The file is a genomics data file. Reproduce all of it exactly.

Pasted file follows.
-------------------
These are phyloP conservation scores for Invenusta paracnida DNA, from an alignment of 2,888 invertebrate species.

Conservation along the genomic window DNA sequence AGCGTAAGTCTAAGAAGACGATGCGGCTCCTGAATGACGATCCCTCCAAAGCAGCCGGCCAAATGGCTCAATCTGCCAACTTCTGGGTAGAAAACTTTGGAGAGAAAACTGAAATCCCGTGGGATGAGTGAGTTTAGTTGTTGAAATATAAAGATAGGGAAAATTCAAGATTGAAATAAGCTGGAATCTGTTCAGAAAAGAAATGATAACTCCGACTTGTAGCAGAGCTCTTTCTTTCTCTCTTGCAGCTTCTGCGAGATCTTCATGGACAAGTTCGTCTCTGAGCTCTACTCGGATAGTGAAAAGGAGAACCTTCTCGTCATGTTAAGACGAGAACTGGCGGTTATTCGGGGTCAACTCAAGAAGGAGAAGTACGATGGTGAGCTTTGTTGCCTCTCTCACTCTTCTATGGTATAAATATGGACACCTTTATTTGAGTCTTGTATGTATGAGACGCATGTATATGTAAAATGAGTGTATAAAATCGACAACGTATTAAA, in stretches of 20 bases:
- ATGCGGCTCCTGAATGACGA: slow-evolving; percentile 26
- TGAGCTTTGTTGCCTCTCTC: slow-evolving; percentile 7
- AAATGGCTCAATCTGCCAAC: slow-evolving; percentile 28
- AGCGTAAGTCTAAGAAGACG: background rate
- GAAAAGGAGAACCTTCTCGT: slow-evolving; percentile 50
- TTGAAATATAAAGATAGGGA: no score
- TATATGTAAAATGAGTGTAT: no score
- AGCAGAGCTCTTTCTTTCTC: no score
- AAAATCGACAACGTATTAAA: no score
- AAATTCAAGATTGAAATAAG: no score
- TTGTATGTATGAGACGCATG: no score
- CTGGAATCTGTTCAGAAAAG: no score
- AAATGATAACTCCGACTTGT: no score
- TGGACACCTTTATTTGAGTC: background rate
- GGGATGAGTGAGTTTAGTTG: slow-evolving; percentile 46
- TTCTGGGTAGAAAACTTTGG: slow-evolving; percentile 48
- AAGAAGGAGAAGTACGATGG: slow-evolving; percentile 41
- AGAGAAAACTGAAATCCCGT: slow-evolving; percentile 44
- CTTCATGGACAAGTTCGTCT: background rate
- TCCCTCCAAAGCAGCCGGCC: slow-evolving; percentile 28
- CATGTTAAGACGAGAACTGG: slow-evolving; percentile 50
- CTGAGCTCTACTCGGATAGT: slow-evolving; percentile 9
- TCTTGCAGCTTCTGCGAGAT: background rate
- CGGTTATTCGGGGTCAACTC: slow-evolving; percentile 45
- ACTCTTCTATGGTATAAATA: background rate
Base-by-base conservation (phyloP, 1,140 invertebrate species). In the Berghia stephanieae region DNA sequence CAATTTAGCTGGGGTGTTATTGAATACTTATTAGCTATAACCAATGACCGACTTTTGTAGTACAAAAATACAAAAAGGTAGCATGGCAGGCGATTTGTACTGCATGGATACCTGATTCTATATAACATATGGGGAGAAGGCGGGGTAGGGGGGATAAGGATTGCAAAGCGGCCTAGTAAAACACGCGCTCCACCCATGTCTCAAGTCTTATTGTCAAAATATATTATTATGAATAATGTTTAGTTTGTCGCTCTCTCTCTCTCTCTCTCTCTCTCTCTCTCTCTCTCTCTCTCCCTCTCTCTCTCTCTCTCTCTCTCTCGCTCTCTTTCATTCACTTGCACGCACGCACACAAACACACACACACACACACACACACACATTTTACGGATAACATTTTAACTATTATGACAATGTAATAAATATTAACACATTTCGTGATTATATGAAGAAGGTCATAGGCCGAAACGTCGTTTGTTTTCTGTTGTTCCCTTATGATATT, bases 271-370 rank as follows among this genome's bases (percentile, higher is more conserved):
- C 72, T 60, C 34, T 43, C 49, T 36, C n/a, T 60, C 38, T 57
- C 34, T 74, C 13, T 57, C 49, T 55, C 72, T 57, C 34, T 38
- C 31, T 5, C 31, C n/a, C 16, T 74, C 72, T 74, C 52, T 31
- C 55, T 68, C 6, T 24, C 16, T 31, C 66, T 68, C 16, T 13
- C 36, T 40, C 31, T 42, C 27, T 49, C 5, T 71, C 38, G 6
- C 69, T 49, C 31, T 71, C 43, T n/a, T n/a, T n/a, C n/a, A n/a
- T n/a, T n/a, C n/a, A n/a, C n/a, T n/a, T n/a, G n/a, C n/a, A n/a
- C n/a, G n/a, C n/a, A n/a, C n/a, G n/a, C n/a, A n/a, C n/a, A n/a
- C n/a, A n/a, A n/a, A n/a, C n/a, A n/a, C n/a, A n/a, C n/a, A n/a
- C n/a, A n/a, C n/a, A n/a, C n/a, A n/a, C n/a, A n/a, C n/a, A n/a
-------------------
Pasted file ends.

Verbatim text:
These are phyloP conservation scores for Invenusta paracnida DNA, from an alignment of 2,888 invertebrate species.

Conservation along the genomic window DNA sequence AGCGTAAGTCTAAGAAGACGATGCGGCTCCTGAATGACGATCCCTCCAAAGCAGCCGGCCAAATGGCTCAATCTGCCAACTTCTGGGTAGAAAACTTTGGAGAGAAAACTGAAATCCCGTGGGATGAGTGAGTTTAGTTGTTGAAATATAAAGATAGGGAAAATTCAAGATTGAAATAAGCTGGAATCTGTTCAGAAAAGAAATGATAACTCCGACTTGTAGCAGAGCTCTTTCTTTCTCTCTTGCAGCTTCTGCGAGATCTTCATGGACAAGTTCGTCTCTGAGCTCTACTCGGATAGTGAAAAGGAGAACCTTCTCGTCATGTTAAGACGAGAACTGGCGGTTATTCGGGGTCAACTCAAGAAGGAGAAGTACGATGGTGAGCTTTGTTGCCTCTCTCACTCTTCTATGGTATAAATATGGACACCTTTATTTGAGTCTTGTATGTATGAGACGCATGTATATGTAAAATGAGTGTATAAAATCGACAACGTATTAAA, in stretches of 20 bases:
- ATGCGGCTCCTGAATGACGA: slow-evolving; percentile 26
- TGAGCTTTGTTGCCTCTCTC: slow-evolving; percentile 7
- AAATGGCTCAATCTGCCAAC: slow-evolving; percentile 28
- AGCGTAAGTCTAAGAAGACG: background rate
- GAAAAGGAGAACCTTCTCGT: slow-evolving; percentile 50
- TTGAAATATAAAGATAGGGA: no score
- TATATGTAAAATGAGTGTAT: no score
- AGCAGAGCTCTTTCTTTCTC: no score
- AAAATCGACAACGTATTAAA: no score
- AAATTCAAGATTGAAATAAG: no score
- TTGTATGTATGAGACGCATG: no score
- CTGGAATCTGTTCAGAAAAG: no score
- AAATGATAACTCCGACTTGT: no score
- TGGACACCTTTATTTGAGTC: background rate
- GGGATGAGTGAGTTTAGTTG: slow-evolving; percentile 46
- TTCTGGGTAGAAAACTTTGG: slow-evolving; percentile 48
- AAGAAGGAGAAGTACGATGG: slow-evolving; percentile 41
- AGAGAAAACTGAAATCCCGT: slow-evolving; percentile 44
- CTTCATGGACAAGTTCGTCT: background rate
- TCCCTCCAAAGCAGCCGGCC: slow-evolving; percentile 28
- CATGTTAAGACGAGAACTGG: slow-evolving; percentile 50
- CTGAGCTCTACTCGGATAGT: slow-evolving; percentile 9
- TCTTGCAGCTTCTGCGAGAT: background rate
- CGGTTATTCGGGGTCAACTC: slow-evolving; percentile 45
- ACTCTTCTATGGTATAAATA: background rate
Base-by-base conservation (phyloP, 1,140 invertebrate species). In the Berghia stephanieae region DNA sequence CAATTTAGCTGGGGTGTTATTGAATACTTATTAGCTATAACCAATGACCGACTTTTGTAGTACAAAAATACAAAAAGGTAGCATGGCAGGCGATTTGTACTGCATGGATACCTGATTCTATATAACATATGGGGAGAAGGCGGGGTAGGGGGGATAAGGATTGCAAAGCGGCCTAGTAAAACACGCGCTCCACCCATGTCTCAAGTCTTATTGTCAAAATATATTATTATGAATAATGTTTAGTTTGTCGCTCTCTCTCTCTCTCTCTCTCTCTCTCTCTCTCTCTCTCTCTCCCTCTCTCTCTCTCTCTCTCTCTCTCGCTCTCTTTCATTCACTTGCACGCACGCACACAAACACACACACACACACACACACACACATTTTACGGATAACATTTTAACTATTATGACAATGTAATAAATATTAACACATTTCGTGATTATATGAAGAAGGTCATAGGCCGAAACGTCGTTTGTTTTCTGTTGTTCCCTTATGATATT, bases 271-370 rank as follows among this genome's bases (percentile, higher is more conserved):
- C 72, T 60, C 34, T 43, C 49, T 36, C n/a, T 60, C 38, T 57
- C 34, T 74, C 13, T 57, C 49, T 55, C 72, T 57, C 34, T 38
- C 31, T 5, C 31, C n/a, C 16, T 74, C 72, T 74, C 52, T 31
- C 55, T 68, C 6, T 24, C 16, T 31, C 66, T 68, C 16, T 13
- C 36, T 40, C 31, T 42, C 27, T 49, C 5, T 71, C 38, G 6
- C 69, T 49, C 31, T 71, C 43, T n/a, T n/a, T n/a, C n/a, A n/a
- T n/a, T n/a, C n/a, A n/a, C n/a, T n/a, T n/a, G n/a, C n/a, A n/a
- C n/a, G n/a, C n/a, A n/a, C n/a, G n/a, C n/a, A n/a, C n/a, A n/a
- C n/a, A n/a, A n/a, A n/a, C n/a, A n/a, C n/a, A n/a, C n/a, A n/a
- C n/a, A n/a, C n/a, A n/a, C n/a, A n/a, C n/a, A n/a, C n/a, A n/a